After experiencing "one of the toughest summers I've had in a long time," UConn men's basketball coach Dan Hurley went back to work on Wednesday.

Hurley's return came less than two weeks after he underwent surgery for a herniated disk and spinal cord compression. Two disks were replaced with artificial ones during the surgery.

"I've been on a great run, going from high school coach to coach at UConn in 10 years," the Huskies coach said Wednesday during a post-practice conference call with state reporters. "My toughest adversity was bouncing back from a tough loss, which pales in comparison to feeling that your health is failing. I'm going to have a so much better [of] a perspective on my purpose and what the essence of my purpose is in my life on this earth -- how important my faith is to me when it was reinforced, how important my family is to me when it was reinforced, how important I am to my players. My true purpose as coach came into much clearer focus for me."

Hurley's health issues began during the summer, when his left shoulder and arm felt the effects of tingling in his neck. He also felt chest tightness as the result of a chronic problem with his stomach and esophagus.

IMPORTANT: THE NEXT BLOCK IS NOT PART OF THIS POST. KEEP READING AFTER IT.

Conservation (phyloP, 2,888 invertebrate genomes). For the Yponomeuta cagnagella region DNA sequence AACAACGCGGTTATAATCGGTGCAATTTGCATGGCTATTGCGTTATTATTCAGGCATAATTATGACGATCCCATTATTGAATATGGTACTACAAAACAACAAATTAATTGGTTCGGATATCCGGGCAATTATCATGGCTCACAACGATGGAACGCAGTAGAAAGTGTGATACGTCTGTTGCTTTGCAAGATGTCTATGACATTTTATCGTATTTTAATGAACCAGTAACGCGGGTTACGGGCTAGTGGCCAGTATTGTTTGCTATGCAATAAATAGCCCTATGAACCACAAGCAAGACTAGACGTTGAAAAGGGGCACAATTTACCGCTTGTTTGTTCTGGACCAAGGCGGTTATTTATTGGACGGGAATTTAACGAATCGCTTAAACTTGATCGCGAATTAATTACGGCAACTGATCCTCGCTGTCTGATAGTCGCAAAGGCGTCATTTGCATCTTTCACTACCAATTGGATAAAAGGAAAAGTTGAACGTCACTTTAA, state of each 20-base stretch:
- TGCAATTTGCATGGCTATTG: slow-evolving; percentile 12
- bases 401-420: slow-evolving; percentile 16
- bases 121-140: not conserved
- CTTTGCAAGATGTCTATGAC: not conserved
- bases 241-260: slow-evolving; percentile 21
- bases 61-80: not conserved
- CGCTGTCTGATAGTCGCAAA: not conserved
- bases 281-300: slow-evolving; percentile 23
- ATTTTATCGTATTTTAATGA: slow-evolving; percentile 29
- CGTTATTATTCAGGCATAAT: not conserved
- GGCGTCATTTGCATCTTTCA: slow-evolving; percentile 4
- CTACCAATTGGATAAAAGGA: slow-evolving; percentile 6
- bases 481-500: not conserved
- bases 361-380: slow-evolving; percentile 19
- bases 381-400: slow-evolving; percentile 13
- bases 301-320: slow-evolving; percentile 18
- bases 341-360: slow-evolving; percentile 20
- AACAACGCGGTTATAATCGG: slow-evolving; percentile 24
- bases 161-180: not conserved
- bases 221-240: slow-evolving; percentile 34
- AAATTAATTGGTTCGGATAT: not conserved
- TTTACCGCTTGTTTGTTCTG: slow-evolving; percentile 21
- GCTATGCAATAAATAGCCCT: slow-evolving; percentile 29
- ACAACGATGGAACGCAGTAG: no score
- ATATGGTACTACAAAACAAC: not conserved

In August, he drove himself to Hartford Hospital's emergency room.

On Sept. 6, he underwent surgery at the Weill Cornell Medical Center for Comprehensive Spine Care in New York.

After he was examined Tuesday in New York, Hurley was cleared to return to full-time coaching duties, and he was in charge of Wednesday's practice.

"They know I'm back now," Hurley, 46, said. "I was getting on guys today. Any feeling sorry for me or good will about the coach being back went out the door today when I got on guys for their lack of defensive prowess. All that love is gone."

UConn's season opener against Sacred Heart is on Nov. 8.

--Field Level Media

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